Photo feature by Elio Delgado Valdes
Text by Elvira Pardo Cruz
HAVANA TIMES — Many are the obstacles we must dodge as we head for work or go out for a stroll around the city. One sees men wearing helmets and overalls in hectic movement, oblivious to the hot tropical sun and what day of the week it is. Their minds are firmly set on installing underground gas, electricity, fiber-optic and telephone pipelines.
People of all ages – and even those with disabilities – dodge, jump and climb over the trenches dug up by these men, such that one feels one is watching the Olympics at times. Some are helped by a worker and there is always the charitable old lady who offers these hard-working and willful men a bottle of water or a cup of coffee.
The installation of underground piping began in January of 2013. A large investment to restore this infrastructure using cutting edge technology is being made. These efforts involve brigades from the Union Nacional Electrica (National Electric Union, UNE), Recursos Hidraulicos y Aguas de la Habana (Havana Hydraulic and Water Resources Center), the telephone company ETECSA, the Empresa de Gas Manufacturado de La Habana (Natural Gas Company of Havana) and the Direccion de Redes Tecnicas (Technical Networks Office) of the Provincial People’s Power Assembly.
The Direccion de Inversiones (Investment Office), Puerto Carenas construction company and Plan Maestro para la Revitalizacion Integral de la Habana Vieja (“Master Plan for the Comprehensive Restoration of Old Havana”), projects attached to the Office of the City Historian, are also participating in the project. Cuba’s National Housing Institute, the Road and Traffic Center and the Servicios Especializados de la Construccion (Specialized Construction Services, SECONS) verify the state of the buildings before work begins. The company GEOCUBA and Pinar del Rio’s GEOMINERA have also taken on the challenge.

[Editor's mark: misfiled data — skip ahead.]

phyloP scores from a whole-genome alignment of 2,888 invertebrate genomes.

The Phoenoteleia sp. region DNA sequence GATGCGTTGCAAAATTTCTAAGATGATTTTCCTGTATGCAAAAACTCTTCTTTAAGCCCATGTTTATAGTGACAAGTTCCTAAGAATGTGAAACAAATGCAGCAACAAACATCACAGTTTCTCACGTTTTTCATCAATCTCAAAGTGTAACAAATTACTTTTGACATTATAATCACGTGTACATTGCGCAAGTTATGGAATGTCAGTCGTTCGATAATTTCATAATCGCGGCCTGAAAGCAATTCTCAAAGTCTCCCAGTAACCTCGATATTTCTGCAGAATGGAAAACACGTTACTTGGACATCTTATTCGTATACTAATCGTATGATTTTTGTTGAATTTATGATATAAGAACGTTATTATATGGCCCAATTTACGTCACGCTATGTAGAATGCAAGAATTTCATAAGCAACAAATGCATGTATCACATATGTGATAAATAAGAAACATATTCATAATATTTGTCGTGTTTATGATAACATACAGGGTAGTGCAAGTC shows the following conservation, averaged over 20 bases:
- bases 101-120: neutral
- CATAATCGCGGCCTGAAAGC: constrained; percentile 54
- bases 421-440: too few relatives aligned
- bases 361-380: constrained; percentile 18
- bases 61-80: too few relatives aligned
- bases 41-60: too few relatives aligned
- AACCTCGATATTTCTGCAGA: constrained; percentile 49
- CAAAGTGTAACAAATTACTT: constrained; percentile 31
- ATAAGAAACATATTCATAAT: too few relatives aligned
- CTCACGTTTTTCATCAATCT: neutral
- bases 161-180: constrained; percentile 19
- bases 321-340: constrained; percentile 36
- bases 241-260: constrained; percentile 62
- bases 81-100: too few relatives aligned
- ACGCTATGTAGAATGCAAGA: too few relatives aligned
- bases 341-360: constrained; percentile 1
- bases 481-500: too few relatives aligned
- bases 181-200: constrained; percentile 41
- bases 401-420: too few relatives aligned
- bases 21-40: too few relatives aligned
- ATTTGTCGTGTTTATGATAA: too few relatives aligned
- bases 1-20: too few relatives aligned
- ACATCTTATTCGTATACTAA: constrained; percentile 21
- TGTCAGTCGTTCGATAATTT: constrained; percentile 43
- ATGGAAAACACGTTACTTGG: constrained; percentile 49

The work goes on from sunrise to sunset. The narrow streets make it impossible to install all of the pipelines at once.
Old Havana is in a state of commotion, as the repair of parks and old buildings as magnificent as the Capitolio, the Manzana de Gomez complex or the Parque Cristo, as well as the restoration of housing, is also underway. Old Havana, it seems, is being reborn from the foundation up.
Passersby, tourists and locals look on, marveling at the pace of the work. A building being built on the corner, a long piece of pipe being transported by a dozen men, a dumper loaded with construction materials, a crane lifting the concrete foundation off an old building, an enormous truck being loaded with rubble, the deafening noise of sledge-hammers breaking up the pavement, the sirens of fire-fighters, rushing to the scene of a fire, making their way through the tight streets – many are the sights during the day, but people remain positive as they head home to rest, harboring the dreams yet to be fulfilled.
Tomorrow will be another day, the repair work will continue, the city will stir like a giant, and the streets will show the dug-up trenches that are a testament to these efforts, undertaken in sunlight or in rain.
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